Andres Martinez Casares for The New York Times
Ersilio Noel, in plaid, and seven other Haitians were convicted Thursday in a 2010 massacre.

On the second anniversary of the massacre, Judge Ezekiel Vaval handed down sentences ranging from 2 to 13 years of imprisonment and hard labor. The stiffest sentences were given to the highest-ranking officials, the former Les Cayes prison warden, Sylvestre Larack, and the city’s riot police chief, Olritch Beaubrun, who was tried in absentia.

Judge Vaval, who received frequent death threats during the three-month trial and traveled to New York over the holidays to write his decision free from pressure, delivered his verdicts to an initially hushed crowd of hundreds packing the courtroom. He spoke rapidly, looking off into the distance, and then rapidly departed as the audience erupted into cheers and jeers.

“The decision of the judge is his expression of the truth,” Judge Vaval said. “There are other versions that exist but this is mine. And that is the law.”

While it was a rough-hewn legal proceeding by American standards, the trial, having taken place at all, represents a rare victory for the rule of law in Haiti. Haitian government officials who break the law, be they police officers or presidents, typically elude justice, benefiting from a weak, corrupt judicial system.

“Wow, this is a real landmark moment for Haitian justice,” said William O’Neill, an American human rights lawyer with decades of experience in Haiti. “To get some senior law enforcement officials held accountable with fairly serious sentences — it’s really historic.”

Fourteen officers were charged with murder, attempted murder and other crimes for killing and wounding dozens of detainees in the aftermath of a disturbance on Jan. 19, 2010, a week after the earthquake. The officers opened fire on unarmed inmates “deliberately and without justification,” according to an independent commission.

That commission, run jointly by the Haitian government and the United Nations, was appointed after an investigation by The New York Times in May 2010 contradicted the official explanation for the deaths at the prison. Initially, the Haitian government had accepted the local officials’ explanation that a single detainee had killed his fellow inmates before escaping.

Mr. Larack, in fact, was promoted after the massacre to run the largest penitentiary in the country; when the Times reporters tried to speak with him there, he ordered them to destroy videotape of him refusing to answer questions. And Mr. Beaubrun, before leaving the country for what his lawyer said were medical reasons, told the reporters that his riot squad had never fired a shot.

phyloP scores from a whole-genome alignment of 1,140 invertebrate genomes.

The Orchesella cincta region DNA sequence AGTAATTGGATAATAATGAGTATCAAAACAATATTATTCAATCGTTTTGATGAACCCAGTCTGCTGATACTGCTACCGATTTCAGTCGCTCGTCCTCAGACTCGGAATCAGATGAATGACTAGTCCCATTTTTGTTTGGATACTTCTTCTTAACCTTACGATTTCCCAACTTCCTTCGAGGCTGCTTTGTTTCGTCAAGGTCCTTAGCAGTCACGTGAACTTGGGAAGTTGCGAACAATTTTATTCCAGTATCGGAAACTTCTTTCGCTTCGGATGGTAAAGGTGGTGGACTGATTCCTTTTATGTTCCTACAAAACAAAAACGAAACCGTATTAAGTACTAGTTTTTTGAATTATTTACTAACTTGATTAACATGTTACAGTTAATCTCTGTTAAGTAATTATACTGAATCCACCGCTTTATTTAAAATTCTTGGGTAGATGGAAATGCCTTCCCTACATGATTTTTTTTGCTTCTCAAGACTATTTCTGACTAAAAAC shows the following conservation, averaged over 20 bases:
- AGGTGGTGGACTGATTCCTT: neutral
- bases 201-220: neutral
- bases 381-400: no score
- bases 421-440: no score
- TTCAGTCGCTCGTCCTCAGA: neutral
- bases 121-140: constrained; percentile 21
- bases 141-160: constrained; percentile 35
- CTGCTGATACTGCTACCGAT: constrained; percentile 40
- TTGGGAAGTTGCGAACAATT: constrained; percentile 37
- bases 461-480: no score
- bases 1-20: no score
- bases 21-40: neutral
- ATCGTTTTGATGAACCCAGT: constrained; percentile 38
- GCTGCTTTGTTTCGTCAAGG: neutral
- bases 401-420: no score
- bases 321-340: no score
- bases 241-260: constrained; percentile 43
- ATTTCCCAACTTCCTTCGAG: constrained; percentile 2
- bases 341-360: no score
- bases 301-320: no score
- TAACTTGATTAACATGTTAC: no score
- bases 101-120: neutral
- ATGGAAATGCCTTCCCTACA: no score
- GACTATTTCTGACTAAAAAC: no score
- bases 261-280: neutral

But The Times found that police and prison officers had shot unarmed prisoners, and witnesses at trial said that Mr. Beaubrun himself not only had ordered the shootings but had participated in them.

The Times also reported that the police had moved some bodies before outside investigators showed up and had hurriedly buried some victims in unmarked graves.

The joint commission then conducted an investigation — although hindered by the authorities’ initial failures to collect and preserve evidence — and prodded the government to prosecute the offenders.

The prosecutor, Jean-Marie J. Salomon, charged that officers had killed 20 detainees, but the precise number of deaths and injuries is not known.

Testifying at the trial, one detainee, Patrick Olcine, said he had been shot in the back but had never gone to the hospital. “They were taking dead people and living people, and they were picking them up together,” he said. “I didn’t want them to pick me up and go bury me.”

By American standards, the trial often had a circuslike atmosphere, with protracted quarrels between screaming lawyers playing to the raucous crowds that daily packed a theater in Les Cayes, Haiti’s third-largest city. Small bottles of rum were on sale at the door, the trial was conducted in semidarkness when fuel for the generator ran out and the judge, lacking a gavel, rang a small bell in an often futile effort to gain control of the courtroom.